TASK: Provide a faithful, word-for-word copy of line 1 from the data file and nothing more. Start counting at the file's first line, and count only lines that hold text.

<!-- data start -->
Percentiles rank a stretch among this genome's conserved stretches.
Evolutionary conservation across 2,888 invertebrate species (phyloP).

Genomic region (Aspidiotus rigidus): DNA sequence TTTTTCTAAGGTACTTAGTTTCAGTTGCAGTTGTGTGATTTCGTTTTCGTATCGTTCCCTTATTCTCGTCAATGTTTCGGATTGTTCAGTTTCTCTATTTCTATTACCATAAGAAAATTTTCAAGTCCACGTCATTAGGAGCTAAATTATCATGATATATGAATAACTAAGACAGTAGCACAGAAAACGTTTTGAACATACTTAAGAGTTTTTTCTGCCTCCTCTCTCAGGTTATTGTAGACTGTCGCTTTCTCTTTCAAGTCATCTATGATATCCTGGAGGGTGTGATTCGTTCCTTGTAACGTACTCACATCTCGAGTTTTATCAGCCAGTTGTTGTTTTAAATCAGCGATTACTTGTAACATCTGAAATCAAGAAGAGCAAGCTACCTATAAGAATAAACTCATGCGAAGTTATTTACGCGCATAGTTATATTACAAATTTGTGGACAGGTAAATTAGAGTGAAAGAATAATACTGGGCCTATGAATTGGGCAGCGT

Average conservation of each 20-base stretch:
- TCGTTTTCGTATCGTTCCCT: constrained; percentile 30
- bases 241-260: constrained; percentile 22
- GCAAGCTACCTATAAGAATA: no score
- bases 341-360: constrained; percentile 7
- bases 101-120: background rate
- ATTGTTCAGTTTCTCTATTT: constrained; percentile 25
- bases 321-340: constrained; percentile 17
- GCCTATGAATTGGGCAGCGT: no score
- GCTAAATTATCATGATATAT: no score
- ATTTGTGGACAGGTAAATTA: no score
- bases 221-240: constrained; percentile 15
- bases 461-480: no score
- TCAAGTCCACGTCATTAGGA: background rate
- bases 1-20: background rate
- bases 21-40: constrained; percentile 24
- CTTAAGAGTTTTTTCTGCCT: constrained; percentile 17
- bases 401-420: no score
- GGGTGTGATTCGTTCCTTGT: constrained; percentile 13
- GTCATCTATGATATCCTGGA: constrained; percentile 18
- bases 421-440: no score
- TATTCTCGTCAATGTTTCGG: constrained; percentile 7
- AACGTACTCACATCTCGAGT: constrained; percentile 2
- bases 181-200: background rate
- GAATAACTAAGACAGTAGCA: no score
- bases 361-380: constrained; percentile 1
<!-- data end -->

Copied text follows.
Percentiles rank a stretch among this genome's conserved stretches.